Laneway Suites, Yay or Nay: What the Residents of Toronto Have to Say
Toronto is growing rapidly. It is in desperate need of space or housing. With more than 2,400 laneways in the greater Toronto area, developers look to these underutilised spaces as a solution. This, however, is not the first time the prospect of approving laneway suites has come under discussion as they were previously denied.
As one can expect, there are multiple key players in making laneway homes a solution to the housing crisis. Not only will they affect homeowners, but also those moving to Toronto and the environment. To this extent, the public was called upon to give their opinions on the matter.
In this post, we take a look at what the people of Toronto had to say in regards to the possibilities and shortcomings of laneway suites.
Concerns and Findings of Residents
The general views and attitudes of residents towards laneway suites are positive. They do, however, raise a couple of concerns.
1. Wouldn’t Parking become an Issue?
Laneway Houses would increase the number of residents in Toronto neighbourhoods. This raised the question of whether or not parking would become a problem. The majority of people in Toronto feel that including more parking bays or spaces would be unnecessary.
Something everyone agreed on was the fact that laneway suites could very well encourage people to make use of public transport or car pools. In effect, it would have a positive outcome on the environment.
2. Laneways are Underutilised
Toronto residents explained that laneways and garages are not fully utilised at the moment and that they are, in most cases, an eyesore. In a lot of cases, laneways and garages are only used for storage, parking, or garbage.
They agreed that these spaces could be properly utilised and have the potential to be more functional. Specific mentions of pathways, shops, and neighbourhood gathering spots were mentioned and piqued the interest of Toronto residents.
3. Laneway Suites Could be the Answer
The majority of Toronto residents are for incorporating laneway suites and homes into neighbourhoods. There are, however, a couple of concerns with regards to the implications of higher density neighbourhoods.
Some are concerned about noise levels and privacy. Others are concerned about the arduous process and cost of building. These are all important issues and have been addressed by the City of Toronto and developers.
4. Is Laneway Housing a Sustainable Option?
Toronto residents all agreed that the materials used to build laneway suites should be sustainable and not have a negative impact on the environment. The use of solar panels has been suggested in order to enforce this.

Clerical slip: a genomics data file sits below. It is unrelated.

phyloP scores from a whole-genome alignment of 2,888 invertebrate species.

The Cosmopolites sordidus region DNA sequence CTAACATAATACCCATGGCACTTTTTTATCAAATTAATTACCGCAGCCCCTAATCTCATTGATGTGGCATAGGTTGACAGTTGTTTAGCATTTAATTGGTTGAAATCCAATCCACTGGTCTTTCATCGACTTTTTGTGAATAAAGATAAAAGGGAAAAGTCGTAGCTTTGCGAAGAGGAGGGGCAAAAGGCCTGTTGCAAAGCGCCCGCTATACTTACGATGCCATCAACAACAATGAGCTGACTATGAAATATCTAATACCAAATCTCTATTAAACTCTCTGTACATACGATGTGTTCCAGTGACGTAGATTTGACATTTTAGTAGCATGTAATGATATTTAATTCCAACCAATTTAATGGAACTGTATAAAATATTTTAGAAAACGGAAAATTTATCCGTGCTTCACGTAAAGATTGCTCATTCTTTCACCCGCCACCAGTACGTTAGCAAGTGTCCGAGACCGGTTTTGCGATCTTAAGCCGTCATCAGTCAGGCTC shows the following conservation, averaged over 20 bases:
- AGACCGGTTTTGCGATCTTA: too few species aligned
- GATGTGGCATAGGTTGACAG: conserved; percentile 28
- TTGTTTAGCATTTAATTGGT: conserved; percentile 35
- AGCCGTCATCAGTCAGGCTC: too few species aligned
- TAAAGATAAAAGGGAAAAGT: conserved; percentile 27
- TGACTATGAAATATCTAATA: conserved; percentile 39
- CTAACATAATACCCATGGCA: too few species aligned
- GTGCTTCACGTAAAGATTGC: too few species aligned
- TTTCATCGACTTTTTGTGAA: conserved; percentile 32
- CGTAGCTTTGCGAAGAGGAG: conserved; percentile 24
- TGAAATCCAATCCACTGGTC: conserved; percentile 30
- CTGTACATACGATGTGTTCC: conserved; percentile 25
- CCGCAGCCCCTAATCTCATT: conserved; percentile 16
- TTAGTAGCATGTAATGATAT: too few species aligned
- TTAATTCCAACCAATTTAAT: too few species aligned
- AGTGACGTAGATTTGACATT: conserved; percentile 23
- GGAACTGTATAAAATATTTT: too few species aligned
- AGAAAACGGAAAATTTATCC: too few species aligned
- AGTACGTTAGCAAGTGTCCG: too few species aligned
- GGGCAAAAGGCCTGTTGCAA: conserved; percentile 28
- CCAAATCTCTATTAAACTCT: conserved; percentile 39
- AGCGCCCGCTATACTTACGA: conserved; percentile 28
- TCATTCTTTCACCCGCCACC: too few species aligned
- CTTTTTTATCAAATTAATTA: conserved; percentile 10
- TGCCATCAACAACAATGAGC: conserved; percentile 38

Construction and design were also addressed. Residents agreed that construction should be done with minimal impact to the surrounding neighbourhood while also using sustainable design methods.
Next, we take a look at the solutions that the City of Toronto proposes for their residents’ concerns.
Here’s how developers and the City of Toronto envision some of the former issues being eradicated.
1. Parking Should Not be a Problem
As seen in other cities, parking should not be a problem. In recent years, we have experienced a decrease in motorists on the road. The City of Toronto does not require homeowners to have a second off-street parking space available for secondary suites on their property.
It is left up to the home-owner to decide whether or not a parking bay should be included in the plans or not. It will also depend on the space available on the property, and the probability of a renter owning a vehicle.
2. Protect Green Space
A big concern of residents is the probability of losing a lot of the city’s green space. Residents are worried that the construction of laneway homes will result in the removal of trees. This can be combated by incorporating a tree protection policy and reducing the footprint of laneway homes in general.
Developers and the City of Toronto can also require contractors and homeowners to build their laneway homes with green roofs and manage stormwater on the property.
3. Unobstructed Access for Emergencies
Residents were also concerned about how emergency vehicles would reach laneway houses. Related concerns include postage delivery as well as water and electrical services. The building requirements of these suites require a minimum unobstructed width of 0.9m, allowing emergency services access via the street.
It is also suggested that the main house supplies water and electricity and that the laneway home use the main address with an “R” prefix to distinguish it from the main house.
4. Screening and Other Solutions for Privacy
Another big concern for residents was privacy due to the sharing of one property. Smart designs can easily solve this. To ensure each home can enjoy the same privacy, strategic usage of screens and other design methods are suggested.
The transparency of windows and where they are placed can also be altered. The orientation, as well as the height and pitches of roofs, can be adjusted. Certain design choices can easily solve privacy concerns for building a laneway home.
We are happy to say that the City of Toronto approved and implemented the new by-law that allows homeowners to build laneway homes on their property. Yes, there are a couple of concerns and issues, but with great design and a can-do attitude, anything is possible.
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